They are not efficient for rare exposures

They are not efficient for rare outcomes

Question: It is not desirable to use a case-control study


When the disease is rare

When the exposure is rare

When exposure data are difficult or expensive to obtain

When the disease has a long latent period

Question: Which of the following is the best interpretation of the measure of association calculated in question 4:


People who have colon cancer have “x” times the odds of using aspirin compared to those who do not have colon cancer.

People who have used aspirin have “x” times the odds of developing colon cancer compared to never-users.

The excess risk of colon cancer among people who have used aspirin is “x”.

The excess risk of colon cancer among people who have not used aspirin is “x”.

Question: A study was conducted among men aged 40-70 to determine whether regularly exercising two or more hours per week decreases the likelihood of having a heart attack. Cases were 1,000 men who had recently had a heart attack; of these 200 reported that they had regularly exercised for two or more hours per week prior to their heart attack. Controls were 2,000 men who had never had a heart attack; of these, 750 reported that they regularly exercised two or more hours per week. Set up the 2-by-2 table for these data. The numeric value of the appropriate measure of association for these data is . . .






Question: This question is based on the following article: Handheld Cellular Telephone Use and Risk of Brain Cancer. JAMA: 2000 Dec; 284(23):3001 -3007. In this study, 469 men and women with brain cancer aged 18-80 years from participating hospitals were matched to 422 controls from those same hospitals. The investigators subsequently compared their past and current use of cellular telephones. After adjusting for confounders, the odds ratio comparing those who never used cellular telephones with past or present users was 0.85 (95% CI: 0.6-1.2). From the information above, which of the following are correct? (Select all that apply.)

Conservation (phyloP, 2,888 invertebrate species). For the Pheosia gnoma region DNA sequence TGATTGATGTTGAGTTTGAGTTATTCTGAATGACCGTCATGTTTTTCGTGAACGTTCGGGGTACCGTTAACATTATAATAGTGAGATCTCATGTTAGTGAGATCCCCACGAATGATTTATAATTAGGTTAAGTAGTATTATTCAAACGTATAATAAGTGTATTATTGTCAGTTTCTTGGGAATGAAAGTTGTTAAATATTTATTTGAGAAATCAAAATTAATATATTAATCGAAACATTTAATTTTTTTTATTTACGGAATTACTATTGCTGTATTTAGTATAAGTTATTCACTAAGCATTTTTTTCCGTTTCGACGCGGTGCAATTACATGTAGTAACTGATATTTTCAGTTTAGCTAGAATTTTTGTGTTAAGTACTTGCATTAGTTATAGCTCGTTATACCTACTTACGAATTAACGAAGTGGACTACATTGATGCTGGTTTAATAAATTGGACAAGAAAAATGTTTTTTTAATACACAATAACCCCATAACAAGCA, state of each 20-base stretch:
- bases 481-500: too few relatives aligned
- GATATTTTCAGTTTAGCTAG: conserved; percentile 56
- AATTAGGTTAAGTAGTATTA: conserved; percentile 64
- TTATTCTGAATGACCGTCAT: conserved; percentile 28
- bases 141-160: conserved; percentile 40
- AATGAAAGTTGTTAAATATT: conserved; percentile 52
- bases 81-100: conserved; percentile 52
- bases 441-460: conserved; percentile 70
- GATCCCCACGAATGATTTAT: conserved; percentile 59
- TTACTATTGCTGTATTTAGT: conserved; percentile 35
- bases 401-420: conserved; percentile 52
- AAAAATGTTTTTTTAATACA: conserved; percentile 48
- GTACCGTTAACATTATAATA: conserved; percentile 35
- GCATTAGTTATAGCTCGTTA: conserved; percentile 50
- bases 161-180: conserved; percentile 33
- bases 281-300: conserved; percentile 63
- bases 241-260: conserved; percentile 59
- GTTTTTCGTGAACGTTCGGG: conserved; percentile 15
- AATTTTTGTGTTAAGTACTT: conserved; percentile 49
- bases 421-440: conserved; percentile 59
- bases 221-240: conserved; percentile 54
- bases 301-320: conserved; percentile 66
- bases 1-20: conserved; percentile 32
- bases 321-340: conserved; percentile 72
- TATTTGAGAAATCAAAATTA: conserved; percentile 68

This type of study is efficient in comparing rare outcomes.

One of the goals of choosing controls from the same hospitals as the cases in this study was to avoid selection bias.

The internal validity of the study would have been improved if the controls were selected from the general population.

In general, this type of study is prone to selection bias, because it is retrospective, and outcome status has already been established at the beginning of the study.

Question: Which of the following statements is true regarding case-control studies?


Like cohort studies, case-control studies compare incidences

The odds ratio provides a fairly accurate estimate of a relative risk given that the outcome is uncommon

An odds ratio can only be calculated in case-control studies and not in cohort type studies

It is not correct to interpret an odds ratio as if it were a risk ratio

Question: Using the data given above in question 3, calculate the appropriate measure of association. The numeric value is...






Question: Case-control studies are efficient for studying multiple health effects (diseases) caused by a single exposure




Start FlashCards Download PDF Learn
Copy and paste the following HTML code into your website or blog.
<iframe src="" width="600" height="600" frameborder="0" marginwidth="0" marginheight="0" scrolling="yes" style="border:1px solid #CCC; border-width:1px 1px 0; margin-bottom:5px" allowfullscreen webkitallowfullscreen mozallowfullscreen> </iframe>